3.8 Although the said learned writers refer to and discuss many categories of trust (e.g., inter vivos as opposed to testamentary trusts, trust in the strict sense as opposed to trusts in the wide sense, family trust as opposed to business trusts, etc.), I am of the opinion that, for the purpose of determining the transfer duty implications when a beneficiary's 'interest' in a trust is disposed of, one may accept that all trusts will fall into one of the following categories:
3.8.1 the 'bewind trust';
3.8.2 the 'discretionary ownership trust' and
3.8.3 the 'non-discretionary ownership trust'.
(Kindly note that this memorandum does not deal with a 'special trusts' as defined in section 1 of the Income Tax Act, 1962 (Act 58 of 1962)).
3.9 Bewind Trusts:
If the trust in question is a bewind trust the transfer duty implications when a beneficiary's 'interest' in a trust is disposed of are easy to determine. The beneficiary thus disposing is owner (or co-owner) of the immovable property and therefore has 'a real right in land' which, in terms of the definition contained in section 1 of the Transfer Duty Act, is 'property' and which, when disposed of, will attract transfer duty regardless of whether it is 'residential property' as defined or not.
3.10 Discretionary ownership trusts:
The position as regards the disposal of a contingent right in a 'discretionary ownership trust' is provided for in the Transfer Duty act. 'Transaction' in relation to a discretionary trust, is in section 1 of the Transfer Duty Act, defined as "the substitution or addition of one or more beneficiaries with a contingent right to any property of that trust, which constitutes residential property……..". In terms of the definitions of 'residential property' and 'transaction' contained in the Transfer Duty Act transfer duty (read with section 2 of the Act), transfer duty will thus be payable if the trust in question is a 'discretionary ownership trust' where the trustees of the trust (in their capacities as trustees) are the owners of 'residential property' as defined and where beneficiaries are substituted or added in such a manner that the new beneficiaries acquire a contingent right to any residential property, the acquisition of which is-
3.10.1 a consequence of or attendant upon the conclusion of any agreement for consideration with regard to property held by that trust;
3.10.2 accompanied by the substitution or variation of that trust's loan creditors, or by the substitution or addition of any mortgage bond or mortgage bond creditor; or
3.10.3 accompanied by the change of any trustee of that trust;
3.11 'Non-discretionary ownership trusts'
The position as regards the disposal by a beneficiary of its interest in a 'non-discretionary ownership trust' is not so clear. My opinion as regards this category of trust is as follows:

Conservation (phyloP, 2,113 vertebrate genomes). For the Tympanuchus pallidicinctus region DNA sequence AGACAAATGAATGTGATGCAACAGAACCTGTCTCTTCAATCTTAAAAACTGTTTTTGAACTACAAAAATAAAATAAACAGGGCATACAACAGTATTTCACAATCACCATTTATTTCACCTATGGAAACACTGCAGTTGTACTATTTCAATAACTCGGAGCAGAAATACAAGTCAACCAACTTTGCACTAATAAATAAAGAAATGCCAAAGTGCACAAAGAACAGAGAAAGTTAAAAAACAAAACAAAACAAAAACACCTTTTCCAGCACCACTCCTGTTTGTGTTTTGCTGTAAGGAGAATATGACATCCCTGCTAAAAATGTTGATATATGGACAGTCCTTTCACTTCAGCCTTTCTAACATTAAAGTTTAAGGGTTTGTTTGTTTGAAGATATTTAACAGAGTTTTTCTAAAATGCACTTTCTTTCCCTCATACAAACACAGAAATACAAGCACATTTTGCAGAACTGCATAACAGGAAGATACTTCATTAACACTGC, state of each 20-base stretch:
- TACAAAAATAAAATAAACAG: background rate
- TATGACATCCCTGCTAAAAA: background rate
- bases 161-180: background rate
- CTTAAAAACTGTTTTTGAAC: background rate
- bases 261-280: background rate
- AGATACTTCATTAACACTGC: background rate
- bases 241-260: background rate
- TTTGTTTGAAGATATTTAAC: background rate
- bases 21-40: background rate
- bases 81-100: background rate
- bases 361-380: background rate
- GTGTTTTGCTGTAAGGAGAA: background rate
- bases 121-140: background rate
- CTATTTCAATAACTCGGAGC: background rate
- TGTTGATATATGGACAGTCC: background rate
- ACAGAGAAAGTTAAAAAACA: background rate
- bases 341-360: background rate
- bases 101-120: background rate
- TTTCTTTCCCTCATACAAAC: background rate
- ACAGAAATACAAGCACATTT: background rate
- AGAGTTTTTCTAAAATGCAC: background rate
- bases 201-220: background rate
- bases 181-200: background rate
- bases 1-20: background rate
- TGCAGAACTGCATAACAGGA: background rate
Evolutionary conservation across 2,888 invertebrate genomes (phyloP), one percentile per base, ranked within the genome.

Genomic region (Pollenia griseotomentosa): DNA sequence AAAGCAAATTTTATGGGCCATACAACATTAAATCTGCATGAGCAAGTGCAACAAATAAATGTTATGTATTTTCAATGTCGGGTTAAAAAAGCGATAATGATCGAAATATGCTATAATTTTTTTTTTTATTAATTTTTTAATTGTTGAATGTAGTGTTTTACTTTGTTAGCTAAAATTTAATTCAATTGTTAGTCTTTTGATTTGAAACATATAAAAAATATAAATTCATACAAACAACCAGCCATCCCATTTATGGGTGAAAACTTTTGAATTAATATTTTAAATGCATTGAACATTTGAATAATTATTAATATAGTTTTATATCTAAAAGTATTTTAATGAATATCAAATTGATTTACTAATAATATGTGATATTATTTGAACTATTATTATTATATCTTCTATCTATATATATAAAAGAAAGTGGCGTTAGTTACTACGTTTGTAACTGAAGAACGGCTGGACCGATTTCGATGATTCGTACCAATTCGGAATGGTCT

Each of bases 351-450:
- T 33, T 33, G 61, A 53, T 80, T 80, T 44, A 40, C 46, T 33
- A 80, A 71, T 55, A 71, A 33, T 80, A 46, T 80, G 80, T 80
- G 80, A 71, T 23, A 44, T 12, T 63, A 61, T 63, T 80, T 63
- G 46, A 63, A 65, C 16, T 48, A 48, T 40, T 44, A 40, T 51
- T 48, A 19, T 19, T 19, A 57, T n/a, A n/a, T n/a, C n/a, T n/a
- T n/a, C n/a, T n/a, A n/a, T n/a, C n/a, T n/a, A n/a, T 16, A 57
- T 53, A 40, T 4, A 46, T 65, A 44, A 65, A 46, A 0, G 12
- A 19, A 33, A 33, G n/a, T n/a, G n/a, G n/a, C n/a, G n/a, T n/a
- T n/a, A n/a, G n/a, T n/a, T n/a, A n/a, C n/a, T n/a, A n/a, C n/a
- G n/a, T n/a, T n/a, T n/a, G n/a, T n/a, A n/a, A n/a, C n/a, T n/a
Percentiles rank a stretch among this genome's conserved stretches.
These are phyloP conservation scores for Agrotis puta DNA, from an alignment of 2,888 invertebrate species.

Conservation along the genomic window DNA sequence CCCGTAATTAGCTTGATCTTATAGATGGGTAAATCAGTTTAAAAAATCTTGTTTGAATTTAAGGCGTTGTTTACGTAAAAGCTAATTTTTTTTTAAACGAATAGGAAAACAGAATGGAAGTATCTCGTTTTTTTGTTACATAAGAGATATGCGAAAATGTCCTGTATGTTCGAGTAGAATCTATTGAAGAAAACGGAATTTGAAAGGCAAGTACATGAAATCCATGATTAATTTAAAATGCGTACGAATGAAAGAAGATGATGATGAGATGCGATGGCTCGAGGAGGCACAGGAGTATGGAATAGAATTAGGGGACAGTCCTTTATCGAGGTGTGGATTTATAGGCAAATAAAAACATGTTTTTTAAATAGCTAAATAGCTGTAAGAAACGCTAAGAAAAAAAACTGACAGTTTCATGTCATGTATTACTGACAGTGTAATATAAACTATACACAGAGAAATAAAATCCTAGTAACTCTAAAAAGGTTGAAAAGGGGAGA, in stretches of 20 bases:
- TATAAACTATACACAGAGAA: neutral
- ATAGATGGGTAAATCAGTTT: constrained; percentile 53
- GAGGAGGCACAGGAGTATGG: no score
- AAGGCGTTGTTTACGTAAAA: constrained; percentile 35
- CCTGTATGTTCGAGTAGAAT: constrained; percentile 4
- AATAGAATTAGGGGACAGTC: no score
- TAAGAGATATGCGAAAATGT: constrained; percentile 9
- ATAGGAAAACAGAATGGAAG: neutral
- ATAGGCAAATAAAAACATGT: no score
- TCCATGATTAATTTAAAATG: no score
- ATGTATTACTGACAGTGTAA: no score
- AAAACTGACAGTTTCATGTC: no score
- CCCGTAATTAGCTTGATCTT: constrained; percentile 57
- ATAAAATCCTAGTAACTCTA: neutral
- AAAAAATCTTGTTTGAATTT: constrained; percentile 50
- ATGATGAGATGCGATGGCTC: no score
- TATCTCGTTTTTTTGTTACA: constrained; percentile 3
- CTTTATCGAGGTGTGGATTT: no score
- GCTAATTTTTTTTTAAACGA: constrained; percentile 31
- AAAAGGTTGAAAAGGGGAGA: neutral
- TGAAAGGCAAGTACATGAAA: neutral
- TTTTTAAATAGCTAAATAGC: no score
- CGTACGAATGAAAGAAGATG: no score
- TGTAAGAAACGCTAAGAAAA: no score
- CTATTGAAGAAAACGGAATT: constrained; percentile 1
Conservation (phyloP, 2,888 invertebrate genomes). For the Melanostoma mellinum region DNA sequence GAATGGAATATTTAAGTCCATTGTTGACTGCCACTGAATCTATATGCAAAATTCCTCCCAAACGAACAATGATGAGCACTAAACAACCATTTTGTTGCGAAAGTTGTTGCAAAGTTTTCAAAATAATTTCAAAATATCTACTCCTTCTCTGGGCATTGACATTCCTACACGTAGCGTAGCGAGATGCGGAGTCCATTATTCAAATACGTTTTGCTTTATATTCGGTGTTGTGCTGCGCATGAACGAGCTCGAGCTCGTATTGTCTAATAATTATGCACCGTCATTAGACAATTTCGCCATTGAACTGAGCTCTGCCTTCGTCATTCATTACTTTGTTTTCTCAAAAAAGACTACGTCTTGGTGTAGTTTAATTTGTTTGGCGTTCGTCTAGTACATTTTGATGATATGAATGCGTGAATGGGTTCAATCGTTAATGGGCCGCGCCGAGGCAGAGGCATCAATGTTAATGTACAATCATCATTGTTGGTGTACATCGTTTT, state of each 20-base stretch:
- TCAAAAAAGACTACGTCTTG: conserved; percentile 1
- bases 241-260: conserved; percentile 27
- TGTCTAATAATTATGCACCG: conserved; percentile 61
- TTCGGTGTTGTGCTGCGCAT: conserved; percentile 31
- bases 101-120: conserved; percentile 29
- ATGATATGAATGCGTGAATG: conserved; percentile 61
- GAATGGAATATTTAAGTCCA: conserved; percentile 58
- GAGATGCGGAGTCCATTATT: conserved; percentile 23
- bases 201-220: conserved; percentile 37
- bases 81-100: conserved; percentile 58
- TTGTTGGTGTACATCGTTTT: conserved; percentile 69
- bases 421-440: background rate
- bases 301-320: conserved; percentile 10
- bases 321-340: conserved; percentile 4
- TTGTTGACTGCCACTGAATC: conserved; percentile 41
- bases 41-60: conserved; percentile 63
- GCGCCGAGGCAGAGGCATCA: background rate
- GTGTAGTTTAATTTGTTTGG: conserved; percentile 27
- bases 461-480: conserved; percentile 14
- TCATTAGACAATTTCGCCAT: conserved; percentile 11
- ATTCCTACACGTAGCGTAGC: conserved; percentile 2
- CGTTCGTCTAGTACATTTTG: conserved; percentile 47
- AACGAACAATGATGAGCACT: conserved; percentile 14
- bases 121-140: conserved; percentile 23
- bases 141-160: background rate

The beneficiary is not the owner of the trust assets but has a vested right (as opposed to a contingent right) regarding any income or capital which the trustees may decide to distribute. If a beneficiary of such a trust disposes of its rights as beneficiary the interest disposed of is neither a "real right in land" (see paragraph 4 of this memorandum) nor is it a "contingent right in a discretionary trust" and therefore does not constitute "property" as defined in section 1 of the Transfer Duty Act.
It would thus appear (incongruent as it may seem) as if the disposal of a beneficiary's interest in a 'non-discretionary ownership trust' will not attract transfer duty.
4. Real rights in land
The "vested right" of the beneficiary of a 'non-discretionary ownership trust' is a personal right and not a real right in land because:
4.1 it is not enforceable against bona fide third parties. Should the trustees, for instance, pass a mortgage bond over the trust's property to secure the repayment of money borrowed by the trustees, the mortgagee would acquire a real right and the beneficiaries would not be able to enforce their "vested right" against the mortgagee.
4.2 It is not registrable in a Deeds Registry (In Dlamini and another v Joosten and others 2006 (3) SA 342 (SCA) the following was held as regards a real right in land: "Such a right is in principle registrable in a Deeds Registry because it constitutes a 'burden on the land' by reducing the owner's right of ownership of the land and binds successors in title" and in Erlax Properties (Pty) Ltd v Registrar of Deeds and others 1992 (1) SA 879 (A) it was held that "the right to extend" was a real right in land which therefore was, in principle, capable of registration.)
It is clear that the use of the word "discretionary trust" in the definitions of 'property' and 'transaction' in section 1 of the Transfer Duty Act was an unfortunate one and creates confusion. I would appreciate the viewpoint of other practitioners.
1. Relevant provisions of the Transfer Duty Act